Incumbents departing as new wave of candidates seeking county office
Tama County is preparing for one of its most active elections in recent memory.
With four county offices up for election in November, Tama County voters are guaranteed to see at least three new faces in office once the election proceedings conclude later this year.
Long-time District 1 Supervisor Larry Vest recently announced his intent to retire from the board at the end of the year and to not seek another term.
In Vest’s absence a crowded field of first-time candidates have amassed to vie for the District 1 seat. Candidates include Republicans Curt Hilmer, Maurice McWhirter, Jim Niebergall, Tiffany L. Feisel and Democrat Randie R. Brodigan.
Curt Hilmer, 57, of Dysart is a 25-year veteran employee of the Tama County Road Department. Prior to beginning work with the county, Hilmer previously worked for E.C. Concrete in Dysart. He also spent several years coaching high school wrestling and football.
“With 25 years of experience, I feel I can definitely have a positive impact with all the departments of the county, (in terms of the budget) and getting the secondary roads taken care of better.” Hilmer said. “I enjoy working with people and look forward to that.”
Maurice McWhirter, 67, is a retired U.S. Navy captain, judge and lawyer from Traer. McWhirter has also served as the chair of the Tama County Republican Central Committee in recent years.
Jim Niebergall, 55, of Buckingham is recently retired from John Deere where he worked for 29 years as an engineer, supervisor and project manager within the company’s Product Design Engineering department.
Niebergall said one of the factors that motivated him to seek county office was concerns about decisions being made by Democrats around the country.
“I am a conservative and wanted to get involved in county leadership to help ensure that Tama County remains a wonderful place to raise a family, to help support local businesses and to continue to improve the quality of life in the county,” Niebergall said. “After I retired, I found time to pay attention to what is happening in other parts of the US and even some other counties within Iowa. I do not agree with the decisions made and the actions taken by Democrat leadership across the US. This compelled me to get off the sofa and get involved to help ensure that common sense leadership in Tama County continues after Larry Vest retires from office.”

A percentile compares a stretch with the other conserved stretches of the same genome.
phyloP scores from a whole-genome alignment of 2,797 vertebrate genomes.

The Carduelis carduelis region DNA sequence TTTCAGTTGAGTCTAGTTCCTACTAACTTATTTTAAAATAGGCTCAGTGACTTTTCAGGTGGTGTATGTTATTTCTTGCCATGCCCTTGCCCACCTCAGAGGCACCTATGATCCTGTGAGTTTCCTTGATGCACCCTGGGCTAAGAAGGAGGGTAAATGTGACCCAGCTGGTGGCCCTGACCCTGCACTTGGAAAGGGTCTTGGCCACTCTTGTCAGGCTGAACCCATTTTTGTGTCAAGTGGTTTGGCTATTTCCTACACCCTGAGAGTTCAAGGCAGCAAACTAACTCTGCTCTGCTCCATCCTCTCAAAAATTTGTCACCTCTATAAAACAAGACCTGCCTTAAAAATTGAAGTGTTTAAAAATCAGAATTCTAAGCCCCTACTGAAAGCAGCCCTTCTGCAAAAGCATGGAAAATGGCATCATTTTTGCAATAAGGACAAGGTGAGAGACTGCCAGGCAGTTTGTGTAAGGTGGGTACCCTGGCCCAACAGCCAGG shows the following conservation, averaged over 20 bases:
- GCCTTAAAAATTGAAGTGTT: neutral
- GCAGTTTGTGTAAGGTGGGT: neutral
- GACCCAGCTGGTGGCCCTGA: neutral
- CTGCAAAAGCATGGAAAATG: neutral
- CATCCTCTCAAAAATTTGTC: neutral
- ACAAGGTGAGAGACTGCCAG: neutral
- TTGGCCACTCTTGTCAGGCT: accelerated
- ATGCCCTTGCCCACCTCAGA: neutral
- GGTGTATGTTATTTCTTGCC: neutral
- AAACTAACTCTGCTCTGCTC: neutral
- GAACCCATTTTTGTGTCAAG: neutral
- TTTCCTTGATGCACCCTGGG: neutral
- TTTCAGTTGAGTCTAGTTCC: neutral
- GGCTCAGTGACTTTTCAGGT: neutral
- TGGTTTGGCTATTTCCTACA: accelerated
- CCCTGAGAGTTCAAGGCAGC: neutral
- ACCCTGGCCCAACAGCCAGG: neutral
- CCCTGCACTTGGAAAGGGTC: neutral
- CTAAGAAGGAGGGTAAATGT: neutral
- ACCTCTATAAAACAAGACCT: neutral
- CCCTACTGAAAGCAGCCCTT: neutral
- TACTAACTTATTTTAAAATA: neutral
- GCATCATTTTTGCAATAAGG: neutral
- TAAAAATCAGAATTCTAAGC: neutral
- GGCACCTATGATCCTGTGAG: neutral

Tiffany L. Feisel, 46, works in the service industry as a server and bartender at La Terraza Mexican Grill in Traer and is currently studying full-time at Marshalltown Community College to become a Certified Medical Assistant.
Feisel lives in Traer and is originally from rural Chelsea near what is known as the Vining Alps. She is the only candidate in the field to have run for or been elected to public office, previously serving on the North Tama Board of Education from 2011 to 2019, including two years as the board president.
“I feel I have made an investment in Tama County as a whole having been raised in the southern part of Tama County and living currently in the northern part of Tama County,” Feisel said. “I want to represent District 1 from top to bottom and is being equally run from north to south. I feel as a supervisor it is my job, along with fellow supervisors to work together as a team to be engaged, face challenges and grow within our districts and ultimately as a county as a whole.”
The four Republican supervisor candidates will face off in the June 2 primary election that will be decided by District 1 voters in Traer, Dysart, Clutier, Chelsea, Elberon and Vining, their surrounding townships as well as Buckingham, Geneseo, Carroll and part of Highland Township.
The winner of the GOP primary will be on the general election ballot in November to run against the presumptive Democratic nominee, Randie R. Brodigan.
Brodigan, 65, of Dysart is the lone Democrat running in the field of five supervisor candidates. Brodigan works for the Tama County Road Department and said he plans to retire in July.
When asked why he decided to run for office in 2022, Brodigan said, “I think I can bring some fresh ideas to the table.”
Vest leaves legacy
Supervisor Larry Vest has been with the county board since 1994. He recalls first being exposed to the county supervisor office as a high schooler attending the annual Government Day events the county held for many years.
Vest, who made his career as a farmer around the rural Traer and Dinsdale area, won election to the office in 1994 but came to the job a month early after the death of his predecessor, Ferd Kvidera.
Much has transpired in the county over the nearly three decade tenure Vest has been in office, though he noted a few projects and efforts that he was most proud to be a part of.
In the early 2000s, Vest was a member of the board that helped develop the 28E agreement between the local municipal governments and the county government to establish the Tama County Economic Development office and the commission that oversees its work.